shown here:

The presence of the hydroxyl group as a substituent on the molecule should
ensure that PAA has a higher melting point (due to Hydrogen bonding) than
that of the more structurally simple polyethylene. This is indeed the case as
the melting of this substance occurs at approximately 150oC (this is the peak
value). However, the melting occurs over a large range of temperatures
which could be explained in a number of ways. The most probable reason
for this is that there were impurities present in the sample. Most likely a
foreign object was picked up during the weighing process as the analytical
balance may not have been cleaned beforehand. Also the sample may have
been contaminated in the handling process, by either the tweezers or
accidental contact with human skin. Another possible explanation could
apply if there was a large distribution of molar masses of the polymer
present in the sample. Unfortunately this cannot be verified so the blame for
this must lay at human error. Also, in theory, a glass transition should occur
in the region of 105oC, and in the graph, no such transition is seen, pointing
further at sample contamination.

Poly(Methyl Methacrylate):

Two transitions are evident from the graph; firstly an onset temperature of
103.3oC leads to a peak at 112.7oC and an enthalpy change of 2.7120.14J/g.
Secondly, an exothermic transition is seen to occur, beginning at 191.4oC,
running through a peak of 204.9oC with a small enthalpy change of
1.49770.075J/g. The structure of Poly(methylmethacrylate) (PMMA) is
shown below:

The melting point of PMMA is taken from literature as 378K or 105oC,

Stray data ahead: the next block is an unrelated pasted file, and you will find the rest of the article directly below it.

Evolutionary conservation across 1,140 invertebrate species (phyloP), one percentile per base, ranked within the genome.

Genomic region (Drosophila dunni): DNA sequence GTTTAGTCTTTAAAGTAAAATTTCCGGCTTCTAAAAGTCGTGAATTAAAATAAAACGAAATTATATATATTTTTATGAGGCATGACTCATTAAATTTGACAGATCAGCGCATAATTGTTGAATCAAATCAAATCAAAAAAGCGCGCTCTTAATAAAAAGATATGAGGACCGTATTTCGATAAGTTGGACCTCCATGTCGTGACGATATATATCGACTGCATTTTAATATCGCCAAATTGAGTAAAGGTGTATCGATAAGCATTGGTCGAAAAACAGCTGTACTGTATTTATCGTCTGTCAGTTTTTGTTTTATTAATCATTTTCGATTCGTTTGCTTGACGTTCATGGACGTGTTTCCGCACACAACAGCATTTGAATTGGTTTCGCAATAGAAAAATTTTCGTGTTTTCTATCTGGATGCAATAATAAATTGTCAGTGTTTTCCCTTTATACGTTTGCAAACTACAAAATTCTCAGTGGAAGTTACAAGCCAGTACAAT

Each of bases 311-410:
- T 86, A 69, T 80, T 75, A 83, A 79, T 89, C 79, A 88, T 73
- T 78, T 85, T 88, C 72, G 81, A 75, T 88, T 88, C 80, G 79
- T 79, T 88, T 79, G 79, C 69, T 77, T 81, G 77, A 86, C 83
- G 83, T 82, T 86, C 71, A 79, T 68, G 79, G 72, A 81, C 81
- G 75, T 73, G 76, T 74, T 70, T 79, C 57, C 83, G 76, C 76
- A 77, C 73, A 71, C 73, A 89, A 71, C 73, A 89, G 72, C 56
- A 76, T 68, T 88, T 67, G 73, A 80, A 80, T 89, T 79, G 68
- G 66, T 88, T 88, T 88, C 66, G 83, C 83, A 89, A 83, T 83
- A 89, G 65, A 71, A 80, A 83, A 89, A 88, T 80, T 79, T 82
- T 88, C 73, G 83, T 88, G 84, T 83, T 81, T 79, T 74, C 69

indicating the first transition on the graph to be a melting point. The second
transition is much more interesting, however. Due to an exothermic peak at
such a high temperature it may be concluded that this is the degradation

Poly(Vinyl Alcohol):

The most noticeable thing about the output from the sample of PVA is the
apparent presence of two peaks. The first peak may be due to impurities in
the material as there are no transitions in its immediate “neighbourhood”.
The accepted melting point of this polymer is approximately 230oC (fully
hydrolysed) and no other transitions are known occur in the area of 139 to
180oC. The second transition occurs from 205oC with a peak at 222.15oC
and an enthalpy change of 43.7882.2J/g, meaning this is the point at which
the sample melted. Also, according to references, a glass transition occurs at
approximately 85oC, this can be seen as a miniscule dip in the graph at
approximately 90oC. Just by looking at the structure of PVA, it becomes
clear why it has such a high boiling point. The molecule itself has minimal
branching and can make the most of any London interactions between